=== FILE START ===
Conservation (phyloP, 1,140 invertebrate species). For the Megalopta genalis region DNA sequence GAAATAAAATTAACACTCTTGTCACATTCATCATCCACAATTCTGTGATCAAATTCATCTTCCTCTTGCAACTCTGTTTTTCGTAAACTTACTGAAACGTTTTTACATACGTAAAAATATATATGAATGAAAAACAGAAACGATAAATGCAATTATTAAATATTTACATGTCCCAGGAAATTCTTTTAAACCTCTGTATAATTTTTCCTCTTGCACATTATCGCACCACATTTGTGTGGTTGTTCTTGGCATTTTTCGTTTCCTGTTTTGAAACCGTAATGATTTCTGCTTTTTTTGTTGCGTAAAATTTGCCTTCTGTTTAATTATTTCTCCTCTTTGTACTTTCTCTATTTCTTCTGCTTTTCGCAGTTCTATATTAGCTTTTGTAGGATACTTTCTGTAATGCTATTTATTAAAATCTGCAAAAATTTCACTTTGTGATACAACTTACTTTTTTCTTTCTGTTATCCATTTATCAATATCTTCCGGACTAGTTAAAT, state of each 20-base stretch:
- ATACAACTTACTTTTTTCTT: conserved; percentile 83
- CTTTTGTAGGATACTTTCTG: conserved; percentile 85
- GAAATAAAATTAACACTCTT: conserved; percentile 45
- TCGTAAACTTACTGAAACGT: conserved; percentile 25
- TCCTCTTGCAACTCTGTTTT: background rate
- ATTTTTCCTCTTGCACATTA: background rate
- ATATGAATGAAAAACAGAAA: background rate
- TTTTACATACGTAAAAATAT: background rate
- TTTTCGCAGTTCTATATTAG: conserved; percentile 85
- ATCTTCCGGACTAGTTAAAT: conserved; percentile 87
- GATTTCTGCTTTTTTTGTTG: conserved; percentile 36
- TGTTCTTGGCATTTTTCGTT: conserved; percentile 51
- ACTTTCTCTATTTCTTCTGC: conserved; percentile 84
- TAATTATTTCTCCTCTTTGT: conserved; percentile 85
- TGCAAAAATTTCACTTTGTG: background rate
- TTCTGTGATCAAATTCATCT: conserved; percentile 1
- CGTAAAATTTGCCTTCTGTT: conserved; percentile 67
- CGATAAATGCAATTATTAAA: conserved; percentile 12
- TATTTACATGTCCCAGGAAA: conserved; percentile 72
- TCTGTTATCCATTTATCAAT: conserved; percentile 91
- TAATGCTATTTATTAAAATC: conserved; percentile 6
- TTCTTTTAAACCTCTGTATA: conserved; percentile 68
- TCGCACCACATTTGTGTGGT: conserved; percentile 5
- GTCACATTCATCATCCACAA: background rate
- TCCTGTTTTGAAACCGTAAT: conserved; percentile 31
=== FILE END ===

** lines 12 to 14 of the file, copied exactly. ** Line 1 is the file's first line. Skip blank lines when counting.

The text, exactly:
- GATTTCTGCTTTTTTTGTTG: conserved; percentile 36
- TGTTCTTGGCATTTTTCGTT: conserved; percentile 51
- ACTTTCTCTATTTCTTCTGC: conserved; percentile 84